Try working up or down from there, glassing hard section by section, then moving left or right and repeating the process. Repeat the same pattern and you are assured of covering the area to the best of your ability.
Glass long enough and hard enough and it’s going to feel like your eyeballs are poking out the other end of the binoculars. After you have glassed a section, blink to black, open your eyes and move on to the next section.
Try to avoid rubbing your eyes, or even blinking too hard (really squeezing your eyelids) as this can cause odd light flashes that can obscure your vision.
At home, you can use rubbing alcohol and a cotton ball. This removes water spots and dries quickly and cleanly. In the field, always have a dry, clean handkerchief handy, or purchase one of the several products available for field-expedient optics cleaning.
So, there you have it. Simple tips, but use them all together and you might start seeing game that you might have missed before.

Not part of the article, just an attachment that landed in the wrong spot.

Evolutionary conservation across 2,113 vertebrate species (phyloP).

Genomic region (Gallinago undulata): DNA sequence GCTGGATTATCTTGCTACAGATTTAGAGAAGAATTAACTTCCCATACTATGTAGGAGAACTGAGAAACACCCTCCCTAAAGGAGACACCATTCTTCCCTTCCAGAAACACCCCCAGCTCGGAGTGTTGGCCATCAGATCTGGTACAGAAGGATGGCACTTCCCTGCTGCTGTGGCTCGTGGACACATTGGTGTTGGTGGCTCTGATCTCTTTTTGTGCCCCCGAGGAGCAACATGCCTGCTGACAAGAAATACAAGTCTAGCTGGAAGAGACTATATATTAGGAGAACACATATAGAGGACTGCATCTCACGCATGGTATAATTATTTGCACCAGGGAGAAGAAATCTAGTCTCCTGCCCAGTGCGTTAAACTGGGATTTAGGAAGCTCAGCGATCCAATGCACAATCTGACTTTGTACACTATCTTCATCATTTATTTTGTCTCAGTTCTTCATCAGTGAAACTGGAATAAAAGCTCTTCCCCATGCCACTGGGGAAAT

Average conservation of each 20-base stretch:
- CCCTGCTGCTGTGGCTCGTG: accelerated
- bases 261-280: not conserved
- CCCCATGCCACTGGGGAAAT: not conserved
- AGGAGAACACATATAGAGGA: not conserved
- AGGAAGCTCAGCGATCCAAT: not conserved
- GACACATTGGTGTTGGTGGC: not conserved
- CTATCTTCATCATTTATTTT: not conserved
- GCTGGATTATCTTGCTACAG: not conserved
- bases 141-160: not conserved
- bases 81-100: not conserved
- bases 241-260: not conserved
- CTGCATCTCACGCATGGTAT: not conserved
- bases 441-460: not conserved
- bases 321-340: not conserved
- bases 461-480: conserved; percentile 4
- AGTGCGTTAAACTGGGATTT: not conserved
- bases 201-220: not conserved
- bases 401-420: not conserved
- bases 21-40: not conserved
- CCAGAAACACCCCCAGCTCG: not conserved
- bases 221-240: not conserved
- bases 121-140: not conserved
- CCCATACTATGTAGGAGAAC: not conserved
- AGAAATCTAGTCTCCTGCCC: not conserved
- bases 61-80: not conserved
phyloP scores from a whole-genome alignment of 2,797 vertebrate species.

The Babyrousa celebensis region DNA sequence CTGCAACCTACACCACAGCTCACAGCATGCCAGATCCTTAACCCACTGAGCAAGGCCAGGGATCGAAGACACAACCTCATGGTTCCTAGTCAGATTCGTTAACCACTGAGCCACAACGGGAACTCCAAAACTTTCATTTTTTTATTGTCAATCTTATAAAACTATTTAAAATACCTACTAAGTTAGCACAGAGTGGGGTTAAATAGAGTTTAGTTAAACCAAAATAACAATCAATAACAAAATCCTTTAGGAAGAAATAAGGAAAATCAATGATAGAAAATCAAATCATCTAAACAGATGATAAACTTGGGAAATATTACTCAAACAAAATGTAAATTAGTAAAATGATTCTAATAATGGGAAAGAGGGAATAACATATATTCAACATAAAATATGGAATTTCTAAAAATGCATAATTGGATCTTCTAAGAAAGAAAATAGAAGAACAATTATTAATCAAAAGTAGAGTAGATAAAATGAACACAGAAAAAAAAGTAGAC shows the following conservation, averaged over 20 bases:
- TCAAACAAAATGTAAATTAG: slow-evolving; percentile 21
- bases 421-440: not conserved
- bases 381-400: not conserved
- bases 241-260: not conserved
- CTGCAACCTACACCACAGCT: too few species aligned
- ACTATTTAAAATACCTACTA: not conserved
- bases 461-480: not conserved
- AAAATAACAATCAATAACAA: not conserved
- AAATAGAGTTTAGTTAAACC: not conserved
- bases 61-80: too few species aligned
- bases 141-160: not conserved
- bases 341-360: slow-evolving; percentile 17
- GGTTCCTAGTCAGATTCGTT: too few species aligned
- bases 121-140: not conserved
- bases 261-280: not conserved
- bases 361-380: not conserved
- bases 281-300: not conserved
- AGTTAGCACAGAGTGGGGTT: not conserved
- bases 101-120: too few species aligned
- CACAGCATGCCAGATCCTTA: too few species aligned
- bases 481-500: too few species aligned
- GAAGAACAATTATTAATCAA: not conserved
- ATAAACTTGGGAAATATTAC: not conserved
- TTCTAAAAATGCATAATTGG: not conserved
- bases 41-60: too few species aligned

Your hunt has ended successfully and you are standing over your quarry, enjoying those nearly indescribable emotions that you experience each and every time: joy, achievement, reverence, all the things that go with being a participant in nature’s grand scheme.
Now the work begins.
Proper field care of any game animal is key to the full enjoyment of ethical hunting. Take care of the game and it will provide you and yours with great-tasting, nutritious sustenance for the months to come.
Before you hit the field, make sure you have a good quality sharp hunting knife, and a sharpening stone. A sharp knife is a key to quick, clean and safe field dressing.
The following tips for field dressing were written for deer, but will work for most big game species.
Many folks take their wild game to meat processors for “professional” butchering. But butchering your own keeps you in the “field-to-the-table” cycle. Besides, it’s fun and allows you to get everything you possibly can out of your animal.
Start by removing the front shoulders. Simply find the seams between the muscles, and separate the various muscle groups. When cutting steaks, take a section, find the grain, and cut against it: in other words, perpendicular to the natural grain of the meat. The lower front legs need to be trimmed thoroughly, and are best used for canning, grinding or sausage meat.
Next, remove the back straps. These are the muscles that run along the spine. They are very easily removed simply by running a sharp knife along each side of the back bone, then fleshing the straps off the rib cage. Again, cut against the grain. These are among the choicest cuts on any big game animal.